Could this have been averted early on before this unfortunate result?
Last week, following his conviction last April for medical billing-fraud related to medically unnecessary placement of cardiac pacemakers, Dr. Anis Chalhoub was sentenced to 42 months in prison; required to pay $257,515 restitution to Medicare, Medicaid, and private insurers; and fined an additional $50,000. Dr. Chaloub’s attorneys had requested a shorter time in prison and perhaps it is possible they will appeal the sentence.
According to the press release from the U.S. Attorney’s Office, an additional term in the sentence was that following release from prison he will remain on probation for a three-year period during which the “court has prohibited him from practicing cardiology during that time.” I am puzzled about whether a federal court has superior jurisdiction over Kentucky’s Medical Licensure Board for such a restriction on licensure. If I were the Kentucky Board, I would be embarrassed or angry, or both. Out of curiosity, I looked today at the Kentucky Board’s website which informs me and potential patients that Dr. Chalhoub still has an active Kentucky medical license with “no actions” or restrictions mentioned. (I confirmed this with a call to the Board.) Although several physician-referral & rating websites have him affiliated with hospitals in Lousiville and Indiana, I do not know if he is still practicing medicine. Continue reading “Another St. Joseph- London Cardiologist Is Sentenced to Prison.”
I was both pleased and proud to read yesterday’s letter in the Courier-Journal by Ken Marshall, President of University of Louisville Hospital, recommitting to a higher quality of medical care for our community, including its most vulnerable citizens. Alas, under the clinical and management captivity by Catholic Health Initiatives and KentuckyOne Health, the hospital has performed unfavorably in virtually every quality-comparison with other hospitals, including other teaching and safety-net hospitals. Indeed, major layoffs of clinical and support staff by KentuckyOne, and concerns about quality of care by some staff physicians drew Federal attention that threatened the Hospital’s accreditation.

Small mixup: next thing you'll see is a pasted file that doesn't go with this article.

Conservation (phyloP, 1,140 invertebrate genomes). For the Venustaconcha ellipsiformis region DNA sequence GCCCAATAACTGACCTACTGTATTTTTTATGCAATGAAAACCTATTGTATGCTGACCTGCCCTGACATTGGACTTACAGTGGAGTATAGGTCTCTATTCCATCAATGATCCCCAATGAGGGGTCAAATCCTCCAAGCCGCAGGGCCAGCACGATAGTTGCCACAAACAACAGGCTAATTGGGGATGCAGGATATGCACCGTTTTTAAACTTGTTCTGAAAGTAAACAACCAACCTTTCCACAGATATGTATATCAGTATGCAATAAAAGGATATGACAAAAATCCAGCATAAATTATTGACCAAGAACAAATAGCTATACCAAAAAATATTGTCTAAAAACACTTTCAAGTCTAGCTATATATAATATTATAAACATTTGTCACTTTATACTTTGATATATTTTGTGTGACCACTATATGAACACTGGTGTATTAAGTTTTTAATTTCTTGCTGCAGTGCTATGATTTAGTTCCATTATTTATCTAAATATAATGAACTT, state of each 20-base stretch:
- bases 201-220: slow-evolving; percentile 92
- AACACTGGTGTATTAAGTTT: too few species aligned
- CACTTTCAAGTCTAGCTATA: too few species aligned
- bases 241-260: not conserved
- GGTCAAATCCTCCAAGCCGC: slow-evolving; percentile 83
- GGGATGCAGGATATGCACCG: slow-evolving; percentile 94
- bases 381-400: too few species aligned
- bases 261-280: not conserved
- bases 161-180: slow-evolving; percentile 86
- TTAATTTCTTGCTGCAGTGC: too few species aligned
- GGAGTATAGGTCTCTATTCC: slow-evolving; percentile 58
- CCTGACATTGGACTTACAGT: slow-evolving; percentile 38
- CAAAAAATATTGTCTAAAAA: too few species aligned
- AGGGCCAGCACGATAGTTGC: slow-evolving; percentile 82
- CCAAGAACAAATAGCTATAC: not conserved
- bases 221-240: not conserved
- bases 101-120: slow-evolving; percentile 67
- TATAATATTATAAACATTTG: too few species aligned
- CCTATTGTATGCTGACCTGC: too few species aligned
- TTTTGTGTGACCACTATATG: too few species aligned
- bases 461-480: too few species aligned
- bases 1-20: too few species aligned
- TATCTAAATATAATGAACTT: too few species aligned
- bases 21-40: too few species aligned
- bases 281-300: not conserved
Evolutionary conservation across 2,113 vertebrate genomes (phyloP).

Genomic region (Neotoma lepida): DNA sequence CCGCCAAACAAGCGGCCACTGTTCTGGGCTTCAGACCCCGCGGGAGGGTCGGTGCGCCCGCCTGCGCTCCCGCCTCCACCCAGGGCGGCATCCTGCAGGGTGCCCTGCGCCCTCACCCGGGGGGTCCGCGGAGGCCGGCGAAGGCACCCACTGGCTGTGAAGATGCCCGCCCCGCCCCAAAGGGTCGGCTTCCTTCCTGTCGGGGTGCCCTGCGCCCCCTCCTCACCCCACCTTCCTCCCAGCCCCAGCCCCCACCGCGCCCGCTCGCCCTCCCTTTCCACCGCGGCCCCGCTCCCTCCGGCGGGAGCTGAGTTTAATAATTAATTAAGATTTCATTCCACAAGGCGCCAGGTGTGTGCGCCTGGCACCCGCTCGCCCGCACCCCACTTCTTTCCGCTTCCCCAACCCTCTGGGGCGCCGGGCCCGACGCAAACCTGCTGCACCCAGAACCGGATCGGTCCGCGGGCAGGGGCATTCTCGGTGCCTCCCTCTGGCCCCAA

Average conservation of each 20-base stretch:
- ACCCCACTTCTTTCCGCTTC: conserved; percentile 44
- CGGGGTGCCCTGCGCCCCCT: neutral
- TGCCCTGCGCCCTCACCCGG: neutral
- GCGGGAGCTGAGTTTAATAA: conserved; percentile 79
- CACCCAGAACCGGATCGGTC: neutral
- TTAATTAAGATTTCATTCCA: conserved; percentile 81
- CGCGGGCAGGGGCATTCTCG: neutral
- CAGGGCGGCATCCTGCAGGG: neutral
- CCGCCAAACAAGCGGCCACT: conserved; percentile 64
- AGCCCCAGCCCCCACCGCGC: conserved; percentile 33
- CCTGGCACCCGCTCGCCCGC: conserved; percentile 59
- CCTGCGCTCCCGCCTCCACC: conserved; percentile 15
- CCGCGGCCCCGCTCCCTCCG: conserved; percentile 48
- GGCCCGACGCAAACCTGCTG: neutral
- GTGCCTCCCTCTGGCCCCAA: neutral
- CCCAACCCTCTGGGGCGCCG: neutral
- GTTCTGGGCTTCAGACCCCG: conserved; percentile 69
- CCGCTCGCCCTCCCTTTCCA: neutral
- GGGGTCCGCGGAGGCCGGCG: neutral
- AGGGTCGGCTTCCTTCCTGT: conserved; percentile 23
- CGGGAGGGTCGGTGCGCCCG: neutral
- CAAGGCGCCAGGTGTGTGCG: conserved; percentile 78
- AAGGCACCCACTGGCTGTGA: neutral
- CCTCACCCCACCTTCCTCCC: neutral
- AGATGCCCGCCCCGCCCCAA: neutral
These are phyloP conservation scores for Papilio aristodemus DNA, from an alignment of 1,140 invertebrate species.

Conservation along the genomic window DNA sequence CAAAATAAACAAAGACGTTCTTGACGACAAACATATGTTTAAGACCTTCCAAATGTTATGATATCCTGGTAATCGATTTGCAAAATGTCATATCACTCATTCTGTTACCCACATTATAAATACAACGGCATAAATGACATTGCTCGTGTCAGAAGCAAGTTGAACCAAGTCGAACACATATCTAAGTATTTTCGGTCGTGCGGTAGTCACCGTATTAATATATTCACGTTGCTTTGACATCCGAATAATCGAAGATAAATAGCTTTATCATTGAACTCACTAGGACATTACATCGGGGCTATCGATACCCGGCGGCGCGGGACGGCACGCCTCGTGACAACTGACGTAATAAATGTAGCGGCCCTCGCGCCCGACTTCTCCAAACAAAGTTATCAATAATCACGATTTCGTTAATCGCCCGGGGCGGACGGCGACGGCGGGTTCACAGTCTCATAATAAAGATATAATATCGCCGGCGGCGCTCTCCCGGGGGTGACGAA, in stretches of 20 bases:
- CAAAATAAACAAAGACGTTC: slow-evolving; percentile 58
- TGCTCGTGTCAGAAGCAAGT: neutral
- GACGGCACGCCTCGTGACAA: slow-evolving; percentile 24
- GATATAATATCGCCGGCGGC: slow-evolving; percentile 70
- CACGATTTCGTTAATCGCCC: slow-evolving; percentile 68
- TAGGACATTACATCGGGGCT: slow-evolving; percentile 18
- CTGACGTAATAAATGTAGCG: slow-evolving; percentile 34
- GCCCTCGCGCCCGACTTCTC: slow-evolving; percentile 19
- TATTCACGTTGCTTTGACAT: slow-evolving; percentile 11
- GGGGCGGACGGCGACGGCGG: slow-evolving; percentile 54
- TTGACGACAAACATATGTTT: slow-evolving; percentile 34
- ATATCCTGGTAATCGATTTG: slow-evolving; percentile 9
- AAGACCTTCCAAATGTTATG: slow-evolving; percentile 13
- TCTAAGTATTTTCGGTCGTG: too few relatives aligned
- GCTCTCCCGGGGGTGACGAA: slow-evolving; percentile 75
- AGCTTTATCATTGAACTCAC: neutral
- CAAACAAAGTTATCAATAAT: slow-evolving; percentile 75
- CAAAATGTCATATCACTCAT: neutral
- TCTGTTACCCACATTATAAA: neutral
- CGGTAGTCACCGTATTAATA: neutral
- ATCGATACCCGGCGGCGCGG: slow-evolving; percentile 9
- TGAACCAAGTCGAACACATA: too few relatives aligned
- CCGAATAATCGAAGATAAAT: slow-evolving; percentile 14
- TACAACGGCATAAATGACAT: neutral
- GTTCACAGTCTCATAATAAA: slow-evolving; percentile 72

Various of the many items measured and methodologies used by the numerous evaluating entities have been criticized, and in my opinion sometimes rightly so. After all, what constitutes quality? One major criticism of current federal and proprietary hospital quality assments is that they do not adequately take into consideration the socio-economic status or severity of illness in the patient populations served. With all the valid current emphasis on the nonmedical determinants of health care status and outcomes, how can we not take these into consideration? Nevertheless, for University Hospital there is nowhere to go but up. Continue reading “University of Louisville Hospital Pledges To Do Better.”
Not everyone is happy, but Kentucky doing better than the rest!